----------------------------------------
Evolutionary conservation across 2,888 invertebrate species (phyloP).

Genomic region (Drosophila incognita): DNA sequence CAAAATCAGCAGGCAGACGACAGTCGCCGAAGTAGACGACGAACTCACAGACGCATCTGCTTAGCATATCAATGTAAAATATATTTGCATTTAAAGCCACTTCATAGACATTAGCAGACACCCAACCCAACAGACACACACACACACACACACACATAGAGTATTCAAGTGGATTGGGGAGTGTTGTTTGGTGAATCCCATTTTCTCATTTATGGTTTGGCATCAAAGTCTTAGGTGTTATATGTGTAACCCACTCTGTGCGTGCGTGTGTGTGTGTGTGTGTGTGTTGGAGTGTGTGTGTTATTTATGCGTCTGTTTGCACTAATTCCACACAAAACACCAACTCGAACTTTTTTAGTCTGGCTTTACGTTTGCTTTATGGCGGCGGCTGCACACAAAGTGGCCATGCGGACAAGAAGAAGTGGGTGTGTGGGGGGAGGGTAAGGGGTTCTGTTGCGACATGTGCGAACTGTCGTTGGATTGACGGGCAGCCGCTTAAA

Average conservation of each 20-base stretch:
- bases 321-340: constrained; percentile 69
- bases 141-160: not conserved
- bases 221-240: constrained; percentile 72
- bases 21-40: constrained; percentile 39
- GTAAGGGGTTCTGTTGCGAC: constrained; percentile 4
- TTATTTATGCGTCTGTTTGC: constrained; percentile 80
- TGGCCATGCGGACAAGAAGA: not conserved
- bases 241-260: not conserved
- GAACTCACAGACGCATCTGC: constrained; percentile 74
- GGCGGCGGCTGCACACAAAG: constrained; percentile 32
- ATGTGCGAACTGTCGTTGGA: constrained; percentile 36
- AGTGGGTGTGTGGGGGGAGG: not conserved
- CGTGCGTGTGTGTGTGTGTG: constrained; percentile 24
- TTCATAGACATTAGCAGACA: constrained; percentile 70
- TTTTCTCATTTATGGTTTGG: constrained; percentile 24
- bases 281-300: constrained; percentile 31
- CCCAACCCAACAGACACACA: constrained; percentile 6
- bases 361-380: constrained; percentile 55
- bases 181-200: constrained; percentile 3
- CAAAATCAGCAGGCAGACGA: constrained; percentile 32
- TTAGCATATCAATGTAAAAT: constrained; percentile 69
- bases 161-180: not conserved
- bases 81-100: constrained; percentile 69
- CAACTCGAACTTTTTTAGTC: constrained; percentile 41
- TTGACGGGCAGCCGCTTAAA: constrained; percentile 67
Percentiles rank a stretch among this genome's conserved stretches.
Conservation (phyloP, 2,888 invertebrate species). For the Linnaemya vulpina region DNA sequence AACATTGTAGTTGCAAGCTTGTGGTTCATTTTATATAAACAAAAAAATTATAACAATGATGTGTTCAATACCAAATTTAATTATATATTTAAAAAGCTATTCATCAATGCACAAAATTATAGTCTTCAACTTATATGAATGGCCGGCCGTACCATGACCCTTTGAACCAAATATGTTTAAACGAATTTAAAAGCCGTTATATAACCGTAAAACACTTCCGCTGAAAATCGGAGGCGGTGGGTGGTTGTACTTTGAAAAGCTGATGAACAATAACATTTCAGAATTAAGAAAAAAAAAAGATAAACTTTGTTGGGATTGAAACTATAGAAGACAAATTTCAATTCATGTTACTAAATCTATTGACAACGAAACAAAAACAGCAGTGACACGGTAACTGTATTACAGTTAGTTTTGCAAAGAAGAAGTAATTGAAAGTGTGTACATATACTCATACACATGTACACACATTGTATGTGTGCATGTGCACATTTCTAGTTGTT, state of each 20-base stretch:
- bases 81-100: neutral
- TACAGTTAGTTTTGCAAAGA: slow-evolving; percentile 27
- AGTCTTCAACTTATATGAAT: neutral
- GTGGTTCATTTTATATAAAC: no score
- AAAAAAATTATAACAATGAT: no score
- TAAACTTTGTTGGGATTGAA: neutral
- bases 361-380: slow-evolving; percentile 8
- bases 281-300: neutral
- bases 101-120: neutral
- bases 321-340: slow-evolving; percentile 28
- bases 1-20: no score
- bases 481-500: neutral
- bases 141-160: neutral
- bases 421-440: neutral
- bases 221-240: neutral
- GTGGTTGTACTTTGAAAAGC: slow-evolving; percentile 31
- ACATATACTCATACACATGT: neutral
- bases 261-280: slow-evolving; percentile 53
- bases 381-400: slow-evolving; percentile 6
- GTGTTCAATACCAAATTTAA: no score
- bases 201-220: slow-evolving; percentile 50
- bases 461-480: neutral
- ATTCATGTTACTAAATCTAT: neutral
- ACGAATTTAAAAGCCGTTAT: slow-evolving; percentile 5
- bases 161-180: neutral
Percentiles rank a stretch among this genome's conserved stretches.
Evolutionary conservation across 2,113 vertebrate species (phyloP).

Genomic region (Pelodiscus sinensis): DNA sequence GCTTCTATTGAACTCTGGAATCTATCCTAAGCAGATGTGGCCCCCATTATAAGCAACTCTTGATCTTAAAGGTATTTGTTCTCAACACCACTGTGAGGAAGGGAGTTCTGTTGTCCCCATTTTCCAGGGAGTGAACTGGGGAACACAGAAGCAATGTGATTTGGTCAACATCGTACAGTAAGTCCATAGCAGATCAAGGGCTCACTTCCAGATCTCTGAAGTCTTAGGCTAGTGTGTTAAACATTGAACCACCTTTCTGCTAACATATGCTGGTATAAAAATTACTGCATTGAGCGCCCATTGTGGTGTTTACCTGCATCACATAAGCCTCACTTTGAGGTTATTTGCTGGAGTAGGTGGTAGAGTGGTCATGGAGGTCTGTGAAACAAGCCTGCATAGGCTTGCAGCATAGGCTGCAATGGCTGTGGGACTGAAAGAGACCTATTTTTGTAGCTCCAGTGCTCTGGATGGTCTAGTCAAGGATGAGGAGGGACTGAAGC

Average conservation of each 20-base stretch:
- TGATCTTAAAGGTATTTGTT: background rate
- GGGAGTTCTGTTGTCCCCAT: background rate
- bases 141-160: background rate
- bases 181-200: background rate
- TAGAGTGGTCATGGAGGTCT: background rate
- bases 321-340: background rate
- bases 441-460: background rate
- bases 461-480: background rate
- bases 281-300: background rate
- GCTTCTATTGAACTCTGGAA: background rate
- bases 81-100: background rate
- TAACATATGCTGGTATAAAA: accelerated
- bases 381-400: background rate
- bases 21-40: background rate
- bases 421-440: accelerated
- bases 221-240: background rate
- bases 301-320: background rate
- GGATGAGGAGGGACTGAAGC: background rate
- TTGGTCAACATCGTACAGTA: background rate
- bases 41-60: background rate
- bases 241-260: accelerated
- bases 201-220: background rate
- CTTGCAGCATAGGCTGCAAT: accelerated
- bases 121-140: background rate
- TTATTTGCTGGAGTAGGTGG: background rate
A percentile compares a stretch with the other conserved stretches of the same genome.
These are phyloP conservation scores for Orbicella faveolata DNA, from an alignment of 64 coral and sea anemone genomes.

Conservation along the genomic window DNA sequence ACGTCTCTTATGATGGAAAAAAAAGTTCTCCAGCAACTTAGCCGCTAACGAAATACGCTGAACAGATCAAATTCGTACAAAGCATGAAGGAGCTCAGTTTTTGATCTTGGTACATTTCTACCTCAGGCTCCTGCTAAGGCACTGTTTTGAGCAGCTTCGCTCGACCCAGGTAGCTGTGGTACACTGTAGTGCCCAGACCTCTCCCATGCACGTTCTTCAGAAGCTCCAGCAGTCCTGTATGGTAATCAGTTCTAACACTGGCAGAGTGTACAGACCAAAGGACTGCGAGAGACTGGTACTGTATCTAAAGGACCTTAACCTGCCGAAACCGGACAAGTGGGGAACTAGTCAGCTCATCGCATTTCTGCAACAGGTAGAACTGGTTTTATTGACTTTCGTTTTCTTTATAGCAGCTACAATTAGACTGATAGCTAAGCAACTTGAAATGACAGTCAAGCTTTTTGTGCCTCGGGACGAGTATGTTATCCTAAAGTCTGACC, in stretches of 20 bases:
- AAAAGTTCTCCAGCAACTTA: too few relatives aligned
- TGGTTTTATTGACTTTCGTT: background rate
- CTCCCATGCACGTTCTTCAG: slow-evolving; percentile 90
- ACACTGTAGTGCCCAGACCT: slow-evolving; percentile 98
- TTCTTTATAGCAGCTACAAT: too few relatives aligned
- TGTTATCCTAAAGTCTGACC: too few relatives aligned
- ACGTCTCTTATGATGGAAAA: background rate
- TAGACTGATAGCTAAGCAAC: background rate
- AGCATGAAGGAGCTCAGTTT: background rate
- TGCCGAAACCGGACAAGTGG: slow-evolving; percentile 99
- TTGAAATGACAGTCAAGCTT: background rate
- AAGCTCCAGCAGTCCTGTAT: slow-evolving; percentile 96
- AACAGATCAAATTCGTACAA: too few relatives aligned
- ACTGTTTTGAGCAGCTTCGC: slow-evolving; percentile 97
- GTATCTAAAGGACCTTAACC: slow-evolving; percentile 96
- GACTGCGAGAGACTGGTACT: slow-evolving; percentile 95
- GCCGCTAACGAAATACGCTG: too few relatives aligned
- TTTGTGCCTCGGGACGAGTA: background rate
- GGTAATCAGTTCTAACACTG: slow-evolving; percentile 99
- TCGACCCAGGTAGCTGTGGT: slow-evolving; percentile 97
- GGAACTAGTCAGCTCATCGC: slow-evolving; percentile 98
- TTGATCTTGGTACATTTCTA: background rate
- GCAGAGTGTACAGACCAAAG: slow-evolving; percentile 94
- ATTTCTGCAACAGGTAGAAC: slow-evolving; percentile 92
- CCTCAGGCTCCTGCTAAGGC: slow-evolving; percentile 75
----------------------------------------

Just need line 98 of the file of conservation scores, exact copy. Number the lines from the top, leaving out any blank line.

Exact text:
- TTGAAATGACAGTCAAGCTT: background rate